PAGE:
By Steven Miller, Manager, External Affairs
Do you have a favorite spot at Walt Disney World Resort? I have a running list of places special to me, from the Belle Vue Room Lounge at Disney’s BoardWalk, to the France pavilion in World Showcase at EPCOT, and so many more. At the top of my list, though, is the Space Mountain attraction queue in Tomorrowland at Magic Kingdom Park.
A Walt Disney dream inspired by the Matterhorn Bobsleds in Disneyland park, Space Mountain was officially announced on Oct. 21, 1972, during a press conference highlighting the second phase of development for Walt Disney World. New attractions, such as Pirates of the Caribbean and the Star Jets (known today as Astro Orbiter), and an expansion of Disney’s Fort Wilderness Resort and Campground were in the works. Construction on the mountain would begin soon after.
Long-time Walt Disney Imagineer and Disney Legend John Hench provided the conical design. It measures 175 feet tall and 300 feet in diameter. There are 72 beams encircling the sealed cone, each weighing 74 tons and extending 117 feet toward the top.
Inside, guests rocket through outer space on an out-of-this-world voyage, all controlled via advanced computer technology. A star-studded grand opening, attended by Mickey Mouse and several NASA astronauts, was held on Jan. 15, 1975.
I highly recommend the “Behind the Attraction” episode about Space Mountain on Disney+ if you’d like to learn even more about this icon found at Disney Parks around the world.
I rode the attraction only once with my father when we visited in 1983. During a return family trip five years later, I fell in love. Outer space fascinated me at the time, so the star tunnel queue, with its beautiful music pulsing through the air, was the perfect spot for dreaming about being an astronaut.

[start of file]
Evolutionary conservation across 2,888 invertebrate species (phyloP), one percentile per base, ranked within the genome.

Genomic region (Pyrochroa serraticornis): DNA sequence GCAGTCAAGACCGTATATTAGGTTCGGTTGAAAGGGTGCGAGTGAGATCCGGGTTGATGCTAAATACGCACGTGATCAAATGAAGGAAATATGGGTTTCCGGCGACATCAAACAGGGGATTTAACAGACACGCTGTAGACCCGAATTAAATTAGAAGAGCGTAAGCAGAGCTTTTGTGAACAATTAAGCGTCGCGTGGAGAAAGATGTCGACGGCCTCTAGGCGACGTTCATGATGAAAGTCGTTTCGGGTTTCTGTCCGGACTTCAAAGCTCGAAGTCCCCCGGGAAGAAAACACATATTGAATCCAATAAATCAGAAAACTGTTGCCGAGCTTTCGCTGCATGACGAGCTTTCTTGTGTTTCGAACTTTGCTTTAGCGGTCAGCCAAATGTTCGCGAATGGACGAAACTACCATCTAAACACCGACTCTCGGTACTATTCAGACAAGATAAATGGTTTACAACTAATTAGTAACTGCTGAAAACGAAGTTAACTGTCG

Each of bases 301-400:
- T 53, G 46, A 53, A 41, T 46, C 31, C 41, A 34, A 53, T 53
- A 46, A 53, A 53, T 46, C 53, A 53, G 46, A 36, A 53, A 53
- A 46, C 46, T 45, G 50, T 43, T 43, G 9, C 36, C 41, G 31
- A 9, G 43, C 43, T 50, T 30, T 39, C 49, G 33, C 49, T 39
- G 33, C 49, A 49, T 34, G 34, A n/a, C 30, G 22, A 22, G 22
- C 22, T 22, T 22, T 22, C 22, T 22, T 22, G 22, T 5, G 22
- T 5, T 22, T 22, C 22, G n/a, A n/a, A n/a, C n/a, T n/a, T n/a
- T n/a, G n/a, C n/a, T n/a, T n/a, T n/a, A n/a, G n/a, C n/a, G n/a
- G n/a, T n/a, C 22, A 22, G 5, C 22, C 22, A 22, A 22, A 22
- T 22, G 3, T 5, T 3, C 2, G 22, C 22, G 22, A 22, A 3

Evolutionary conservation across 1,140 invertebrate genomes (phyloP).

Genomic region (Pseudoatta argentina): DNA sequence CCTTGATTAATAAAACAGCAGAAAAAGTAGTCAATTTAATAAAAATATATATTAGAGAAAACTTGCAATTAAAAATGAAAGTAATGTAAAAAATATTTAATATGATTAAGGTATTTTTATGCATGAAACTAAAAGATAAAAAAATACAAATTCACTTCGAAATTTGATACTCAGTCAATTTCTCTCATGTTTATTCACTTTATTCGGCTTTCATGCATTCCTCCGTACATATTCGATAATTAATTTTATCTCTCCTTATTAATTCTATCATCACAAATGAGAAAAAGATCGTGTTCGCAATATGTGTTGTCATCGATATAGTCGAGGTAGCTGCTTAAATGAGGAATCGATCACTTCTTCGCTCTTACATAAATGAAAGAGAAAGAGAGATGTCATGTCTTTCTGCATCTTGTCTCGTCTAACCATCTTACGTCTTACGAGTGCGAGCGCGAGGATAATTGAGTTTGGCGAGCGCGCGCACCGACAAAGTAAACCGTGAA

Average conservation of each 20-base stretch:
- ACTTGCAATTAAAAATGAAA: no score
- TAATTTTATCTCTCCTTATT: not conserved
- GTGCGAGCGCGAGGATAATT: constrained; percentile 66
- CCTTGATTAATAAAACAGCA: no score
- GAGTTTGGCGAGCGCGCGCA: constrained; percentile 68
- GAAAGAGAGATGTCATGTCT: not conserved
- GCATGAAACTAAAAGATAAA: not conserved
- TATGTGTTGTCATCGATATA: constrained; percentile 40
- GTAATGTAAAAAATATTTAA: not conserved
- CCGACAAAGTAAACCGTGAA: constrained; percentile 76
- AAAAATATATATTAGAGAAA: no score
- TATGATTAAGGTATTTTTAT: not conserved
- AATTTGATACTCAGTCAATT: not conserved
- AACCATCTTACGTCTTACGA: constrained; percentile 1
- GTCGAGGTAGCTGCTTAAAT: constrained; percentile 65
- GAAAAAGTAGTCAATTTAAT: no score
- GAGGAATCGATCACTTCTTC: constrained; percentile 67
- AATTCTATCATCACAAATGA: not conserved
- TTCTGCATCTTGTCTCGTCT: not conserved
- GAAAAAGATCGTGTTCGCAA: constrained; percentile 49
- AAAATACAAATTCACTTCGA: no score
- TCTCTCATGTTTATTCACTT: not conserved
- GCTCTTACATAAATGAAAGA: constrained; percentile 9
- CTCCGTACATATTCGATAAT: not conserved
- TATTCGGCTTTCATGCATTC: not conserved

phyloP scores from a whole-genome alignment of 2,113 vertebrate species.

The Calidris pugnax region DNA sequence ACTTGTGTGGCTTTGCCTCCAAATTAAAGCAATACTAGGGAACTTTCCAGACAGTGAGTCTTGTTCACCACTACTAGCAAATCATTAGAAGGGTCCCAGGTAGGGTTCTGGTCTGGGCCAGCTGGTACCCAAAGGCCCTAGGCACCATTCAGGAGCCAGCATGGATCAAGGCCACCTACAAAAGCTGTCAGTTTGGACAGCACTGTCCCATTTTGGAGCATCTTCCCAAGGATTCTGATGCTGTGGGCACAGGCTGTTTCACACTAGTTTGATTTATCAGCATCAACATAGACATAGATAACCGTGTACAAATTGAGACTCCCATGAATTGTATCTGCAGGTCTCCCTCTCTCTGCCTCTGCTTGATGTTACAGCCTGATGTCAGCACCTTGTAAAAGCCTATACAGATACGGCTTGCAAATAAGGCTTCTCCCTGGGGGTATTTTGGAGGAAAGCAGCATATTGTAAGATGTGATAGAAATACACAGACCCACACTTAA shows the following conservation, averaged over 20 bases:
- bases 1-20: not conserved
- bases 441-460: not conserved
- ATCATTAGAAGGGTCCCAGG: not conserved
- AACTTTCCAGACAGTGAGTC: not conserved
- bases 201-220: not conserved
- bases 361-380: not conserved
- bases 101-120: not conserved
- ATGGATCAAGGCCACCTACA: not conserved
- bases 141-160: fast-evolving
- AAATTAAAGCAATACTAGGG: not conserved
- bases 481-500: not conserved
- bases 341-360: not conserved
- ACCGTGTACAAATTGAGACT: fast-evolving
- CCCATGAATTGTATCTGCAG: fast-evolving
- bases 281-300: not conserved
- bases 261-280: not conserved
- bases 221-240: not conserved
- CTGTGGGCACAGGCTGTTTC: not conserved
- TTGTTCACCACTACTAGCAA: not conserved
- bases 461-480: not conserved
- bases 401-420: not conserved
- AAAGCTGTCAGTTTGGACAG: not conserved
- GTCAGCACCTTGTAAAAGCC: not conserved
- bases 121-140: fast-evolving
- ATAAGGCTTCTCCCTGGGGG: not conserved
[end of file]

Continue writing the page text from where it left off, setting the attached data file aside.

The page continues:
The beautiful music was composed by then-Imagineer George Wilkins, who had previously worked with Disney Legend Buddy Baker on the soundtrack for EPCOT. Wilkins’ optimistic Tomorrowland composition, titled “We’ve Come So Far (Promising Tomorrows),” was introduced during a mid-1980s update to Space Mountain. Variations are still heard today, and I am filled with hope every time I hear the music.
In the late 1990s, I discovered the “Walt Disney World Forever” kiosks in Disney Springs Marketplace, where guests could create their own CD soundtracks. The first one I made contained the Space Mountain music (“Star Tunnel” was on repeat while I wrote this story).
As we draw closer to the start of “The World’s Most Magical Celebration” on Oct. 1, it’s inspiring to look back at how Space Mountain was announced just one year after the grand opening of Walt Disney World. This iconic attraction helped deliver on the promise that Walt’s Florida dream would continue to grow and evolve into the future, a promise we will continue to celebrate as part of the resort’s 50th anniversary. Keep checking back with us here as we cover all the magic happening around this major milestone in our history.